The new Washington Diplomats, making their home debut before 12,533 fans in rainy RFK Stadium last night, defeated NASL East opponent Montreal, 1-0, on Malcolm Waldron's free kick early in the second half.

The dips played the last 11 minutes one man short, after midfielder David Brakford was ejected for telling an official, "Hey buddy, you need glasses." He will miss the Dips' next home game, Saturday against Fort Lauderdale.

Waldron's third goal of the season -- a powerful, right-legged smash past Manic goalkeeper Bob Rigby from 24 yards in front -- was the same play that gave the Dips (2-1) their first victory, at Atlanta last week. The game's only score came at 52:06 after Washington's Peter Baralic had been pulled down by Manic defender Bobby Smith in front of Rigby.

The blast deflected off Diplomat forward Angus Moffatt, to the right of a sprawling Rigby, but the score was credited to Waldron.

"Waldron's kicks have such tremendous speed and power," said Coach Ken Furphy. "The one he scored last week (with 38 seconds left), we never even saw it, it was so fast."

After the foal, the Dips stopped attacking and seemed content to protect their lead, a tactic that caused them to lose their season opener to Fort Lauderdale two weeks ago.

Montreal, who lethargic offense produced only one shot the first half, swarmed Washington goalkeeper Jim Brown the last 20 minutes, forcing the Scot to make several sharp saves to insure the Dips' victory.

"When we get up a goal, we tend to sit back too much a let the opposition get on top of us," said Waldron, 24, an English defender who leads the team in scoring with six points. "Instead of keeping up the pressure after taking the one-goal lead, we allowed them to take it to us."

But even playing 11 men to 10, Montreal never came close to scoring. The Diplomat defense, which is supposed to be the weak point of the team, played well most of the night. But the Montreal offense must have been left in Philadelphia where the team played last season.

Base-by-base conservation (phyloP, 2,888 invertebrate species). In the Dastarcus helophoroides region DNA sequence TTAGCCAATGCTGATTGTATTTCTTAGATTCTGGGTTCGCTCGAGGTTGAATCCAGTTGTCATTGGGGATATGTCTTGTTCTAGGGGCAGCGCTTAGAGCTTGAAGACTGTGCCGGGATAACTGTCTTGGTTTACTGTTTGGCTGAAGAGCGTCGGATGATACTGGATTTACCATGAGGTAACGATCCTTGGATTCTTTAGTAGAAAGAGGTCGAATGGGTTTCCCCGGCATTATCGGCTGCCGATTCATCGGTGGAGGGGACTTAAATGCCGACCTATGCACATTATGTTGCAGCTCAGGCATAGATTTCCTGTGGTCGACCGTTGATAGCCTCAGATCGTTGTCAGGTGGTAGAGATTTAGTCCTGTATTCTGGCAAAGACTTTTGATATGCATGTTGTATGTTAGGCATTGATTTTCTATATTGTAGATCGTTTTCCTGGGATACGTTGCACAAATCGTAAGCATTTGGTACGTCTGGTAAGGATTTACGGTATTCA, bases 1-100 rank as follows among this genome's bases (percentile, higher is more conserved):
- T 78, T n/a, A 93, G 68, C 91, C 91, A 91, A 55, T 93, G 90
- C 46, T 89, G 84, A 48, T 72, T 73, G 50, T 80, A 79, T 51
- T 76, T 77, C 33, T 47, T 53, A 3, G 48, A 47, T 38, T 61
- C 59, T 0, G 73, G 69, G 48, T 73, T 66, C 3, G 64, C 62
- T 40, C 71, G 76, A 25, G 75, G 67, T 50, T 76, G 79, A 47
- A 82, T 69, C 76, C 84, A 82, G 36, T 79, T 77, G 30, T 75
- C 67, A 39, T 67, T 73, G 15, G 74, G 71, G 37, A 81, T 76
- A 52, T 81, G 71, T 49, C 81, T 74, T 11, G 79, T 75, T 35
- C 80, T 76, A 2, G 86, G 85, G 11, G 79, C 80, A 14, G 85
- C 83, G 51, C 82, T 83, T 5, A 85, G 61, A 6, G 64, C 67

Though only one goal was scored, the opening night crowd -- half of last year's total -- cheered loud and long for the Dips who outshot the Manic, 15-8, and forced the embattled Rigby to make eight saves.

"The fans were unbelievably loud," Brown said. "At one point, when they started stomping their feet after Waldron's goal, I didn't know if it was thunder or the fans."

The ball was somewhat waterlogged, but it didn't seem heavy when Waldron lined up between Baralic and Bradford to take his kick. "The ball was in the same position as last week against Atlanta, but I didn't hit this one as well. Since the ball was spotted in the middle of the field I knew I would take the kick,"

The strategy that produced the winning goal is a set play that puts these three men on the ball and presents them with five alternatives for attack. Against a five-man Manic defensive wall 10 yards away, Waldron let fly with an ankle high shot with such velocity, the Montreal defenders seemed to flinch.

Moffatt, on contact with the ball, ran between the Manic players trying to open a gap. He succeeded, but got hit in the shin, forcing the ball to change direction slightly on an out-of-position Rigby.

Rigby seemed undaunted by Diplomat striker Paul Cannell, who has had good success against him in the past. Cannell got off the first shot, but was held pretty much in check the rest of the night. He cut his head slightly toward the end of the first half with a collision with Montreal's Radi Martinovic, who was treated for a laceration over the eye at George Washington University Hospital.

Cannell started the second half and was about to receive a pass from Baralic when he was pulled down, forcing the penalty that set up the goal.